IBM wants to expand the local labour force available for its System i5 hardware line and increase the number of Tafe colleges offering classes on the mid-range technology.
Stories by Darren Pauli
Health care consortium Master Health Services Brisbane (MHS) has deployed a wireless network and VPN to improve treatment efficiency.
Australian 3G providers are offering expensive, "all-you-can-eat" plans to avoid choking network capacity.
Paris Hilton being exploited? It's hard to believe, but virus writers are becoming more sophisticated in their use of celebrities such as Paris Hilton to entice users to unknowingly install malware.
ISP iiNet has made a massive router purchase from long-term supplier Cisco to assist its national fibre transmission network.
While HP, Dell and IBM continue successful Australian recycling initiatives, Apple is still dragging its feet.
While Software as a Service (SaaS) is heating up in Australia with more offerings coming to market, local IT managers are still reticent about taking the plunge.
Despite the demanding workload Australian IT managers have settled into the routine of Microsoft's Patch Tuesday updates.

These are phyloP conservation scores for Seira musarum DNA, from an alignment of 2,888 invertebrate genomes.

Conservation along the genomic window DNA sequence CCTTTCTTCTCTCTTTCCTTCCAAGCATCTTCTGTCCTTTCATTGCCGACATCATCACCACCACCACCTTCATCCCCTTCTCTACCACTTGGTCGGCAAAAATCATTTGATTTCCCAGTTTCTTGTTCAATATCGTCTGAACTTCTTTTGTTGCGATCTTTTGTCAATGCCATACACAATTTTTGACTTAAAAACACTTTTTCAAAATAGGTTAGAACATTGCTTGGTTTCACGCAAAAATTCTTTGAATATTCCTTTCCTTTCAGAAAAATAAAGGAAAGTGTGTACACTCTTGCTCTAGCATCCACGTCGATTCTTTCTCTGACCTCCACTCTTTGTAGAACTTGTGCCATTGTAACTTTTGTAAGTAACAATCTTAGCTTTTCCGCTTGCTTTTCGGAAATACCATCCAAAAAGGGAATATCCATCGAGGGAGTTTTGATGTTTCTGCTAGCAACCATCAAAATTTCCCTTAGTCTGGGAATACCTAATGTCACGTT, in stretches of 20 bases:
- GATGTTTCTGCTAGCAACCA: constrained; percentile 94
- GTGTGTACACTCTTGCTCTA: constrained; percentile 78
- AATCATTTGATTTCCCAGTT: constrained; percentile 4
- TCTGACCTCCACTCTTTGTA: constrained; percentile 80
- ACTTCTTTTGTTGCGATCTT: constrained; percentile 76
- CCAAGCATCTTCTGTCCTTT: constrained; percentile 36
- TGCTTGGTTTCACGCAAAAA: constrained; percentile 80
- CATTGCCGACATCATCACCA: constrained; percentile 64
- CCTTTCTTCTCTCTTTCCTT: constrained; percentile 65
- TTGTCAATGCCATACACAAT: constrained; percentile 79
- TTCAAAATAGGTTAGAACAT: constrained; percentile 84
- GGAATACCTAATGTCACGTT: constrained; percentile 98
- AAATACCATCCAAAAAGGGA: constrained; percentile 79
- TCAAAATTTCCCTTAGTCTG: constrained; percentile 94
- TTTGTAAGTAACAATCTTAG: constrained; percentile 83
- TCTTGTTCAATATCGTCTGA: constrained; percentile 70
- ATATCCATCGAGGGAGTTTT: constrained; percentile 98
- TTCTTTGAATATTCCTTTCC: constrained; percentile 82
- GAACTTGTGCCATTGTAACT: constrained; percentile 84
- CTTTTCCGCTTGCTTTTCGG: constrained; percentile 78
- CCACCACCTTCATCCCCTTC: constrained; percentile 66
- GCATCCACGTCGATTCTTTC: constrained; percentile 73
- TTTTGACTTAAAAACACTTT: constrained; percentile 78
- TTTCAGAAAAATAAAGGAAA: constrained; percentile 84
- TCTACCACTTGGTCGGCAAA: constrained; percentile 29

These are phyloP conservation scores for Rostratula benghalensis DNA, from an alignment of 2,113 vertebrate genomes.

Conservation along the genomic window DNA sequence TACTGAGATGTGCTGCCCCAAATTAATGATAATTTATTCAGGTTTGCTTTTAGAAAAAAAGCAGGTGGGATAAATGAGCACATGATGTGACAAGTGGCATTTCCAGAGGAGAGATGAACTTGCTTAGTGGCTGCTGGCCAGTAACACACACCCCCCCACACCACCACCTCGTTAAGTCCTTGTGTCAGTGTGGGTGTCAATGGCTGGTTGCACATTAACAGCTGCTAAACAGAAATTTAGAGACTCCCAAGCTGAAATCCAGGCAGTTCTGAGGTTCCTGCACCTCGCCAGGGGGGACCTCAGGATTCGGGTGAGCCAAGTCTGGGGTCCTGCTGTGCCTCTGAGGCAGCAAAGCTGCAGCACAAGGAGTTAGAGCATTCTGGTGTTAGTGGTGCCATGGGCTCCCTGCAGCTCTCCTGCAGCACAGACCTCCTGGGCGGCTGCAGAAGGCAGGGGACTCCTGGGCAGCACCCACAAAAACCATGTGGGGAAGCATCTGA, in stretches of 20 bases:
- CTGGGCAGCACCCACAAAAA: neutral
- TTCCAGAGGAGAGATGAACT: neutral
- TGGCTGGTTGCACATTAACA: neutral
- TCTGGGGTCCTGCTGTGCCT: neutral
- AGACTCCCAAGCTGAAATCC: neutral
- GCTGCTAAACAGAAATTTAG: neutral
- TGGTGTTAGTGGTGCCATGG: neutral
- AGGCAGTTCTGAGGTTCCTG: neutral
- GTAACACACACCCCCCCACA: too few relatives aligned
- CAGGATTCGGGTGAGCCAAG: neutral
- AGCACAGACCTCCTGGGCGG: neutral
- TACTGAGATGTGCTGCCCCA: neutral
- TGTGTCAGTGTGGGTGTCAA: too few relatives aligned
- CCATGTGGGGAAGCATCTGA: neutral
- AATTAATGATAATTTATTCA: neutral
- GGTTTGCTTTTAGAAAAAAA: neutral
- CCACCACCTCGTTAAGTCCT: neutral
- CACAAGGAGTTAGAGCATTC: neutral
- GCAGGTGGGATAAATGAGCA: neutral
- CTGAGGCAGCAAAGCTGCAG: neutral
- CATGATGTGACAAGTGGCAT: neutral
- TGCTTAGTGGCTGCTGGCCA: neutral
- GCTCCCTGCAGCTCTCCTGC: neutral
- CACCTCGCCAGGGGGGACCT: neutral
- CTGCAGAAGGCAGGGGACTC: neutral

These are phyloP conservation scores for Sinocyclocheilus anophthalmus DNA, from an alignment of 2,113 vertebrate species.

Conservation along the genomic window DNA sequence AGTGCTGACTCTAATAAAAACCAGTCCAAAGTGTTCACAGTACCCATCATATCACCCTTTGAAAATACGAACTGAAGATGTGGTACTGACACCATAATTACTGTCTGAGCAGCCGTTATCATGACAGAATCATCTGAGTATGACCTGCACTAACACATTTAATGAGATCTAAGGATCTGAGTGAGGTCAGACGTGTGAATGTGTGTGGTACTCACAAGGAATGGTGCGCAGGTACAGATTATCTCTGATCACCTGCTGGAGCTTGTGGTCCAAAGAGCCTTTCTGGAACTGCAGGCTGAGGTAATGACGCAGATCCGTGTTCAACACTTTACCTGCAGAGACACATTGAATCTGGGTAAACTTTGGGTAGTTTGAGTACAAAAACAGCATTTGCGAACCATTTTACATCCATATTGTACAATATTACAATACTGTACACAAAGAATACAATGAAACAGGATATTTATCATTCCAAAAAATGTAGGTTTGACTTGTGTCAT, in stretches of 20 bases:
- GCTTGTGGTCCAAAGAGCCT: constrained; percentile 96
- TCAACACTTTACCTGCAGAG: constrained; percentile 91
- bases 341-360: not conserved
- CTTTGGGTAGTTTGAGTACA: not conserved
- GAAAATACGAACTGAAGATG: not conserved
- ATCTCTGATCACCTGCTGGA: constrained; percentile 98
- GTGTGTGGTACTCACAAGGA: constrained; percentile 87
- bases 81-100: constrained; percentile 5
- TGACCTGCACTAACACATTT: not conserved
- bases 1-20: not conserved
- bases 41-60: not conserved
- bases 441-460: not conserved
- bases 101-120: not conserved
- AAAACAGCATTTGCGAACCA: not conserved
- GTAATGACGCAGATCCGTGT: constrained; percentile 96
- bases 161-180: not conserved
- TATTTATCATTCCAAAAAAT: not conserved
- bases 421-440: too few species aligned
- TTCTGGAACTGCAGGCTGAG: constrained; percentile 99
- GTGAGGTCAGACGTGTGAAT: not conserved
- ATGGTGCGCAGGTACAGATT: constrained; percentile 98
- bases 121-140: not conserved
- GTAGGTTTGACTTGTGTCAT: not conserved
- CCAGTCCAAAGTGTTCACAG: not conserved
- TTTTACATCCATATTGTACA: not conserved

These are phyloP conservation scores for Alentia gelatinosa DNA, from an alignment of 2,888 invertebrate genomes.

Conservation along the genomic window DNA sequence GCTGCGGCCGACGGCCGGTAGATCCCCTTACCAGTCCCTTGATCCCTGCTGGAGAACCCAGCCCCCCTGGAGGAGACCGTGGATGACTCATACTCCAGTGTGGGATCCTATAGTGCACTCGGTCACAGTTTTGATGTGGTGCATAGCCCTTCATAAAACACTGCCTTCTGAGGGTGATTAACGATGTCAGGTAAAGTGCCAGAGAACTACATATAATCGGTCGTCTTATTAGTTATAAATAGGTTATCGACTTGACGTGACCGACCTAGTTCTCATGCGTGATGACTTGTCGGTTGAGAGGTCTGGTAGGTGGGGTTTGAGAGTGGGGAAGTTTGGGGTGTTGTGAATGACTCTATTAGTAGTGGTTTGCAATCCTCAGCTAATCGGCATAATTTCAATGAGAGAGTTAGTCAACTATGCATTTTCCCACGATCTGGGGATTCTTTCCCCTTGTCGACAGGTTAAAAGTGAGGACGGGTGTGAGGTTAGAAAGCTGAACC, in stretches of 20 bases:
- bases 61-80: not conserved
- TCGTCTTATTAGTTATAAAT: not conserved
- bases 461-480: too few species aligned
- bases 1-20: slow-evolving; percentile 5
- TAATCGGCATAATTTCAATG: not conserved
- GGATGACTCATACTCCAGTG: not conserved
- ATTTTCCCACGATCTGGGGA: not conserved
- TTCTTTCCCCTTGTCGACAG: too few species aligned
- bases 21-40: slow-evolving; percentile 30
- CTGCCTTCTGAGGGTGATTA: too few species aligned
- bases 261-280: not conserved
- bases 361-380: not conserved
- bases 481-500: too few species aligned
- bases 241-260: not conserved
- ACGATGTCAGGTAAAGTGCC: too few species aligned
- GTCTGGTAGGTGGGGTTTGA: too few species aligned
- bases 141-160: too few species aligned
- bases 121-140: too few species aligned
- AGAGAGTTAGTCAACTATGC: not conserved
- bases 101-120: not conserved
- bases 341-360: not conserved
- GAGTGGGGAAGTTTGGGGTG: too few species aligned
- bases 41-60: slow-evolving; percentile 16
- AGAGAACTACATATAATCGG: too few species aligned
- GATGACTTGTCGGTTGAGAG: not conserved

Enduring six years of an archaic customer relations system (CRM) forced Sirromet Wines to seek an automated solution.
When the University of Newcastle canvassed vendors to replace its outdated database management programs, it didn't expect to receive $415,000 worth of free software licences.
Students will use virtual reality to perform complex ear 'surgery' with new technology developed by the University of Melbourne, the CSIRO, and Perth-based medical technology company Medic Vision.
Outsourcing, telecommuting and e-mail dependence is on the rise while security expenditure is falling. NSW businesses are also struggling to retain IT staff, according to a report released this week.
A $3 million software research and development centre has opened in Hobart to develop mobile applications.
Spammers are profiting from share manipulation by coaxing victims into investing in junk bonds.
The establishment of a $17 million Do Not Call Register threatens the local call centre industry, according to the Australian Teleservices Association (ATA).